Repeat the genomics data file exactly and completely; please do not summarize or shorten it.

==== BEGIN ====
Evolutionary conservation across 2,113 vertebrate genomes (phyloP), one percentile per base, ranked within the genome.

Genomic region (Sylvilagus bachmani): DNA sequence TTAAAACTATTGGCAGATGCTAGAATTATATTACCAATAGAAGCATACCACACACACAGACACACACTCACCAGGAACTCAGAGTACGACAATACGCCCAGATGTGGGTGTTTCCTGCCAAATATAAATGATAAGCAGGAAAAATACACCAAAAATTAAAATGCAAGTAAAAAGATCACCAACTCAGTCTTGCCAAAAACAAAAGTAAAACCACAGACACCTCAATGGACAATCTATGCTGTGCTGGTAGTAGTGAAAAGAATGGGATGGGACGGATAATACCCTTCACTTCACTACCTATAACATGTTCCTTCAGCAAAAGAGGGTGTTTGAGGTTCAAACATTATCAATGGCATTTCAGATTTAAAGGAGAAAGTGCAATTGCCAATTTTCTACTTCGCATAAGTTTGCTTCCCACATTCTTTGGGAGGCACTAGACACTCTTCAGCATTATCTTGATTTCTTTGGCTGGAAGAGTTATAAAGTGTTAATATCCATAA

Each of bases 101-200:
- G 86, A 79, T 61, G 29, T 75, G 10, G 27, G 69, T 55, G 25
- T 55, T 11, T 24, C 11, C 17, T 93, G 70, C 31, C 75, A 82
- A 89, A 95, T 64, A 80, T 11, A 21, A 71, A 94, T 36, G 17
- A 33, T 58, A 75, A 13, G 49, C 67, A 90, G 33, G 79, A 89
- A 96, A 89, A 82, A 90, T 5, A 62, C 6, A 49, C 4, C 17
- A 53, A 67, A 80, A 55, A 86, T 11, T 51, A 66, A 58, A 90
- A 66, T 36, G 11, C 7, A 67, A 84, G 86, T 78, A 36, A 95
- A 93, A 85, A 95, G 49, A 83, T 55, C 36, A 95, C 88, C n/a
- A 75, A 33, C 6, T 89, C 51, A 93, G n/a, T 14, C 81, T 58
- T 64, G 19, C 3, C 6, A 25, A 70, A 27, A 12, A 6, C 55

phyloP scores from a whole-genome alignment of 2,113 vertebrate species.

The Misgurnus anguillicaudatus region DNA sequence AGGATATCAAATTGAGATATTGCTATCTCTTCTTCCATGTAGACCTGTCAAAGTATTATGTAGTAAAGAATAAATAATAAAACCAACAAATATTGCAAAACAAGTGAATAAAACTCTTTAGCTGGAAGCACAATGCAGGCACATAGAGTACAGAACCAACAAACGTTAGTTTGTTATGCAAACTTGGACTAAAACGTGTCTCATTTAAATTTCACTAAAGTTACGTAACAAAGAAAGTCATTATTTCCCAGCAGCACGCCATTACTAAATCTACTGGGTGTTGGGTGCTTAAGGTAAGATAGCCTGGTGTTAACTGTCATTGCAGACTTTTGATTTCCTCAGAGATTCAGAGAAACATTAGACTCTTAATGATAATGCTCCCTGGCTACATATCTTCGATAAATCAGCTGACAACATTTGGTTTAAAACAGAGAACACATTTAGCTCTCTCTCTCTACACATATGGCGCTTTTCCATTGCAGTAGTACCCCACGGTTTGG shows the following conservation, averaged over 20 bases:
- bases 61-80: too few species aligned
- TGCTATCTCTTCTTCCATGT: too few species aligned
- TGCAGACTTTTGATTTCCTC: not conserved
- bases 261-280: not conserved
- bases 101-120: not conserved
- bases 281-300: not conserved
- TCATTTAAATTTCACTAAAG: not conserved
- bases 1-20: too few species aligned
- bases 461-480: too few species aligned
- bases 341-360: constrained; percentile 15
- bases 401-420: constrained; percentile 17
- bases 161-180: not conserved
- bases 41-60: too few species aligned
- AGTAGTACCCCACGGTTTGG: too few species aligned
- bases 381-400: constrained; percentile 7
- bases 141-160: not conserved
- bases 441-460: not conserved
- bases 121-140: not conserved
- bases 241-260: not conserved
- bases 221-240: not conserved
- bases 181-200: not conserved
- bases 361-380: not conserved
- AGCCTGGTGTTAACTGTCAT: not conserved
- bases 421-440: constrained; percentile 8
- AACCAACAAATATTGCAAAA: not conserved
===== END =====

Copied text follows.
Evolutionary conservation across 2,113 vertebrate genomes (phyloP), one percentile per base, ranked within the genome.

Genomic region (Sylvilagus bachmani): DNA sequence TTAAAACTATTGGCAGATGCTAGAATTATATTACCAATAGAAGCATACCACACACACAGACACACACTCACCAGGAACTCAGAGTACGACAATACGCCCAGATGTGGGTGTTTCCTGCCAAATATAAATGATAAGCAGGAAAAATACACCAAAAATTAAAATGCAAGTAAAAAGATCACCAACTCAGTCTTGCCAAAAACAAAAGTAAAACCACAGACACCTCAATGGACAATCTATGCTGTGCTGGTAGTAGTGAAAAGAATGGGATGGGACGGATAATACCCTTCACTTCACTACCTATAACATGTTCCTTCAGCAAAAGAGGGTGTTTGAGGTTCAAACATTATCAATGGCATTTCAGATTTAAAGGAGAAAGTGCAATTGCCAATTTTCTACTTCGCATAAGTTTGCTTCCCACATTCTTTGGGAGGCACTAGACACTCTTCAGCATTATCTTGATTTCTTTGGCTGGAAGAGTTATAAAGTGTTAATATCCATAA

Each of bases 101-200:
- G 86, A 79, T 61, G 29, T 75, G 10, G 27, G 69, T 55, G 25
- T 55, T 11, T 24, C 11, C 17, T 93, G 70, C 31, C 75, A 82
- A 89, A 95, T 64, A 80, T 11, A 21, A 71, A 94, T 36, G 17
- A 33, T 58, A 75, A 13, G 49, C 67, A 90, G 33, G 79, A 89
- A 96, A 89, A 82, A 90, T 5, A 62, C 6, A 49, C 4, C 17
- A 53, A 67, A 80, A 55, A 86, T 11, T 51, A 66, A 58, A 90
- A 66, T 36, G 11, C 7, A 67, A 84, G 86, T 78, A 36, A 95
- A 93, A 85, A 95, G 49, A 83, T 55, C 36, A 95, C 88, C n/a
- A 75, A 33, C 6, T 89, C 51, A 93, G n/a, T 14, C 81, T 58
- T 64, G 19, C 3, C 6, A 25, A 70, A 27, A 12, A 6, C 55

phyloP scores from a whole-genome alignment of 2,113 vertebrate species.

The Misgurnus anguillicaudatus region DNA sequence AGGATATCAAATTGAGATATTGCTATCTCTTCTTCCATGTAGACCTGTCAAAGTATTATGTAGTAAAGAATAAATAATAAAACCAACAAATATTGCAAAACAAGTGAATAAAACTCTTTAGCTGGAAGCACAATGCAGGCACATAGAGTACAGAACCAACAAACGTTAGTTTGTTATGCAAACTTGGACTAAAACGTGTCTCATTTAAATTTCACTAAAGTTACGTAACAAAGAAAGTCATTATTTCCCAGCAGCACGCCATTACTAAATCTACTGGGTGTTGGGTGCTTAAGGTAAGATAGCCTGGTGTTAACTGTCATTGCAGACTTTTGATTTCCTCAGAGATTCAGAGAAACATTAGACTCTTAATGATAATGCTCCCTGGCTACATATCTTCGATAAATCAGCTGACAACATTTGGTTTAAAACAGAGAACACATTTAGCTCTCTCTCTCTACACATATGGCGCTTTTCCATTGCAGTAGTACCCCACGGTTTGG shows the following conservation, averaged over 20 bases:
- bases 61-80: too few species aligned
- TGCTATCTCTTCTTCCATGT: too few species aligned
- TGCAGACTTTTGATTTCCTC: not conserved
- bases 261-280: not conserved
- bases 101-120: not conserved
- bases 281-300: not conserved
- TCATTTAAATTTCACTAAAG: not conserved
- bases 1-20: too few species aligned
- bases 461-480: too few species aligned
- bases 341-360: constrained; percentile 15
- bases 401-420: constrained; percentile 17
- bases 161-180: not conserved
- bases 41-60: too few species aligned
- AGTAGTACCCCACGGTTTGG: too few species aligned
- bases 381-400: constrained; percentile 7
- bases 141-160: not conserved
- bases 441-460: not conserved
- bases 121-140: not conserved
- bases 241-260: not conserved
- bases 221-240: not conserved
- bases 181-200: not conserved
- bases 361-380: not conserved
- AGCCTGGTGTTAACTGTCAT: not conserved
- bases 421-440: constrained; percentile 8
- AACCAACAAATATTGCAAAA: not conserved